Chefs Club: Aspen’s packed with great restaurants, but if you want to go big, this innovative, 8-month-old restaurant in the St. Regis Hotel is the place to do it. The menu changes seasonally, and is designed by a rotating cast of former Food & Wine Best New Chefs (Aspen is home to the famous FOOD & WINE Classic, held every June). Whether you order a la carte or spring for the tasting menu, be prepared to dine very well. If nothing else, have a drink; top mixologist Jim Meehan of New York’s PDT designs the seasonal cocktail menu, and you won’t be disappointed. 315 E. Dean Street

Like most Colorado ski towns, you don’t need a car in Aspen. Most accommodations are walking distance to the slopes, or provide free shuttle service; the town transportation center at the base of the mountain makes getting out of Aspen-proper easy. RFTA transit runs the length of the entire Roaring Fork Valley, from Aspen to Glenwood Springs.
Aspen/Pitkin County Airport has daily non-stop flights from Los Angeles, Dallas, Denver and Chicago. From Denver International Airport, it’s approximately a 3.5-hour drive to Glenwood Springs on I-70; Colorado Mountain Express also provides round-trip transportation from DIA.

Adventure Tip

Best get up before the sun if you want to be the first to carve tracks in the backcountry; you’re going to have competition in this neck of the woods. Remember, safety first: never head out without telling someone where you’re headed (ideally, take a buddy with you), and carry an avalanche beacon, probe and shovel.

[Photo credit: Flickr user a4gpa]

Back to school: A photo essay ode to schools around the world

Today is the first day of school for my children. My daughter waltzed out the door at 7 a.m. this morning after showing me the piece of cheese she was eating–(she plays soccer and I’m adamant that she eat some sort of protein), to catch her ride. She’s a 10th grader.

For my son, who is now a first grader, the anticipation build-up of last year is much less. We know our routine. Kindergarten left a lump in my throat. First grade is old hat, but he still wants me to drive him and walk him in for the first day. After today, he heads out on the bus.

This first day of school got me thinking about schools around the world and what a gift having a school to go to is. When I was in the Peace Corps, I worked with my village primary school on certain days to do health education. In The Gambia, at the time, most kids did not go to school. The primary school in my village was the only one for miles around.

Amazingly, this shot by tigz pix was taken in N’Jowara where I served. This is inside one of the three classroom buildings. I’m not sure where my pictures are, so I’m happy to use this one. It looks exactly the same.

On this first day of school, here’s an ode to all those parents, grandparents or other caregivers, who make sure their children head to a classroom if they can find one and they have the means, and all those people who have chosen to teach, and all those children who sit in rows or gather in groups, day after day, working to learn–and if not working to learn, have a kernal of hope that life will turn out well once the last bell rings on their last day of school ever–when they head out into the world to see what happens next.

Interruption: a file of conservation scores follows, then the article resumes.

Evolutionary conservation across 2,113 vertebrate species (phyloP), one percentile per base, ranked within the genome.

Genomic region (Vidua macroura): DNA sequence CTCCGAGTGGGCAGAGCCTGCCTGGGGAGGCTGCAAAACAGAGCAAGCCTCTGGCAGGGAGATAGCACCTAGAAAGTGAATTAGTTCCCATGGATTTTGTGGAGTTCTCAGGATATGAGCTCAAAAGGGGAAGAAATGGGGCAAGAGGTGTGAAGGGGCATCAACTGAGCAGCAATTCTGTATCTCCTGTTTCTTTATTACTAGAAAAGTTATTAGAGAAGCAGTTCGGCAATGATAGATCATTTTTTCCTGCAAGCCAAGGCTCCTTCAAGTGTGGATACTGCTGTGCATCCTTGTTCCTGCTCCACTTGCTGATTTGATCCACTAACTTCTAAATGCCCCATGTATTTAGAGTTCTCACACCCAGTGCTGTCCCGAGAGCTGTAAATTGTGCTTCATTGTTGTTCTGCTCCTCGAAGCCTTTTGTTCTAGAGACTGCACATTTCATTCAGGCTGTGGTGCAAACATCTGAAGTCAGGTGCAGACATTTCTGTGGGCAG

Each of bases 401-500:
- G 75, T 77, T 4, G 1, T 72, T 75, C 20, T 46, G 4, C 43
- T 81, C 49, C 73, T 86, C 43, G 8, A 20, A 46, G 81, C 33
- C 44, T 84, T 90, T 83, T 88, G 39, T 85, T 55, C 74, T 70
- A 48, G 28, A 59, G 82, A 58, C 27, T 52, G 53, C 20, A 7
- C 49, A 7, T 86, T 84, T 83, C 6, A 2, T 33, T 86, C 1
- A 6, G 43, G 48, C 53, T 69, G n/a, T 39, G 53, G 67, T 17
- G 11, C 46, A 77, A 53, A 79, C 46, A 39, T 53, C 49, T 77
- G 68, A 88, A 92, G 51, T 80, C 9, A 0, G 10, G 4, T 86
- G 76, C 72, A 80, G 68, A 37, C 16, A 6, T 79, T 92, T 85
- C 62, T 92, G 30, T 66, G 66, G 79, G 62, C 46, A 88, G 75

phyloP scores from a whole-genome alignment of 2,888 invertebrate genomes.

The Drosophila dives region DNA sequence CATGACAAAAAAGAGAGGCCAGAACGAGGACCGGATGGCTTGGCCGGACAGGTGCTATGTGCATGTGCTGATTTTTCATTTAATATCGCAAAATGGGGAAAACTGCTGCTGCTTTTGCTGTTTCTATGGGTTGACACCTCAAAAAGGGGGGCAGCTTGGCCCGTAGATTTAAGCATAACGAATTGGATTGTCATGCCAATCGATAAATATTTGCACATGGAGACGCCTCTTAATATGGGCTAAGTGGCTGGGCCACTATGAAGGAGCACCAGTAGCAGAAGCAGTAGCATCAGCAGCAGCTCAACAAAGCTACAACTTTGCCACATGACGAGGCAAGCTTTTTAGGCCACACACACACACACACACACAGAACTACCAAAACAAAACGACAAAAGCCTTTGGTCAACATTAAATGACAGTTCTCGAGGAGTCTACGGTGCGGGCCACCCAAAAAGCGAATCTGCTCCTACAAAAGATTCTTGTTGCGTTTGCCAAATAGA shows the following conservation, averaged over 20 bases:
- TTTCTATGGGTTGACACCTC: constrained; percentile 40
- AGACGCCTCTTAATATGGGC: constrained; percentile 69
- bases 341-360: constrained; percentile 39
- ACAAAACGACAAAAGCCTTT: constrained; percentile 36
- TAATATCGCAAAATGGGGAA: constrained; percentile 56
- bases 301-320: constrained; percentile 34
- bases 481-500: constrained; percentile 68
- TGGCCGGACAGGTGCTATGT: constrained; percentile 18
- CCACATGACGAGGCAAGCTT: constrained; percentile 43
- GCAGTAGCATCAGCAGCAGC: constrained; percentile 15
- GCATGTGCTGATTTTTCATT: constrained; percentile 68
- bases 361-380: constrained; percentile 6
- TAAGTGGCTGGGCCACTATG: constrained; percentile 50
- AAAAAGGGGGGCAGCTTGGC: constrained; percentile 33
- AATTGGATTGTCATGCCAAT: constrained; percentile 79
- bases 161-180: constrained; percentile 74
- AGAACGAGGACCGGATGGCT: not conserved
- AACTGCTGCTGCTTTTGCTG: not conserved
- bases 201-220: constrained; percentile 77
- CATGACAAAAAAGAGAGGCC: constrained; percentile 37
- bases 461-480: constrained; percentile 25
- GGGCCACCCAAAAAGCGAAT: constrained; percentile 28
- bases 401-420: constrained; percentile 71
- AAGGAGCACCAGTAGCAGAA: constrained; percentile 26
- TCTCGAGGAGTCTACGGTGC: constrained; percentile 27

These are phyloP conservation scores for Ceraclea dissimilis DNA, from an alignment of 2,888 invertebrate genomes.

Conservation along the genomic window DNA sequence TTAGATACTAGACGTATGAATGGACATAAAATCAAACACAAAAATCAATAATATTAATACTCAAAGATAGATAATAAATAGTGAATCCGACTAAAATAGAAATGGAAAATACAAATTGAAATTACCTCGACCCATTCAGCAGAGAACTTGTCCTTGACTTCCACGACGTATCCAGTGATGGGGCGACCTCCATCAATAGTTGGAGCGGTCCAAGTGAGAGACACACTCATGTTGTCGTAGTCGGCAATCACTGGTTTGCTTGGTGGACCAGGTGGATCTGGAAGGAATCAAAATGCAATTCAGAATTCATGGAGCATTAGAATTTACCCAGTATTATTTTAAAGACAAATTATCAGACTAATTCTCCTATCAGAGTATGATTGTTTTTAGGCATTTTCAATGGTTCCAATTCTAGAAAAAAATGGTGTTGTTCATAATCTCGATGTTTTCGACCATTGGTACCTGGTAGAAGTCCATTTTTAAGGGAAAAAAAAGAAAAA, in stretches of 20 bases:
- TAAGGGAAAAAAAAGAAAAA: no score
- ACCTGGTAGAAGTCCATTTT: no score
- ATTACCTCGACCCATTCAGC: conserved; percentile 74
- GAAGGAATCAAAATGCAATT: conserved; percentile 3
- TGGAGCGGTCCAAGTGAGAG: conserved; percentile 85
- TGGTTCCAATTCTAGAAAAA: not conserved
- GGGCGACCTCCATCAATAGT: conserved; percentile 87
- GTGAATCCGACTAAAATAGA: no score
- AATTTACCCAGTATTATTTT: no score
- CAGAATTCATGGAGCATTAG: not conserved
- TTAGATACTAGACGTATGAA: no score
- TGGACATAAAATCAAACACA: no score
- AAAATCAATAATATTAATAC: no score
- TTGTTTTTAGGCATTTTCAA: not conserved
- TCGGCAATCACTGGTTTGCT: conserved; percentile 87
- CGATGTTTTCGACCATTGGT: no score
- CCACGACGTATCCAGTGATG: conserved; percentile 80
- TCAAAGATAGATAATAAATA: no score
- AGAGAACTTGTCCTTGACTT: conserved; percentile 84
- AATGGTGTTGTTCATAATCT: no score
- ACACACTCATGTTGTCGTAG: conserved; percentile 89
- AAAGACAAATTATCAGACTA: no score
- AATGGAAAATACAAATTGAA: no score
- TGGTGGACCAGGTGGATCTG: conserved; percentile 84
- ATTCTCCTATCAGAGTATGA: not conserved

Click on the photographer’s name to go to the Flickr page. I picked these because these are the photos I found with Creative Commons use.

Mexican 2000, who snapped this shot, points out that school kids in Japan were different colored hats in order to show which class they belong to. These little guys are on a field trip to Himeji Castle.

On September 11, 2007, was Read with a Hero Day. Stories of heroism, tolerance and justice were read, according to the photo’s description. This shot by Staff Sgt. Russell Kilkar was taken at East Side Elementary School in Edinburgh, Indiana.

Head to a rural village and pull out a camera to take pictures of children and see how many show up. This photo by OpenDemocracy reminds me of my own experiences. It’s a swarm. For an excellent film that shows what a rural school is like in China, check out Not One Less. It’s about a 13-year-old girl who reluctantly becomes the teacher of a one-room school when the teacher has to leave for some reason.

School girls, in what I assume is Chile. Photographer Angela7dreams didn’t label the specific country in South America where this was taken, but this one is in a group of other shots of Chile.

School kids either heading to school or home in Taxco, Mexico. The shot is by michale.

School girls with their book bags in Bandung, Indonesia. Wouldn’t it be great if all school kids looked as happy as sektordua found these three?

This photo taken at the Khmer Literacy School in Cambodia, and posted by, shows the efforts of a farm project to encourage farmers to send their children to school. You can read about the project, by clicking on the link.

These school kids in France are on a field trip that I would love. This was taken by ConspiracyofHappiness at the Musee Rodin.

A group of school kids in India taken by Tom Maisey.

Man and his son at the opening of Salah Hadi Obid Elementary School in Afak Village, Iraq. Photo by James Gordon, Flickr.

* The first photo is of my son walking into school this morning. He is in good hands.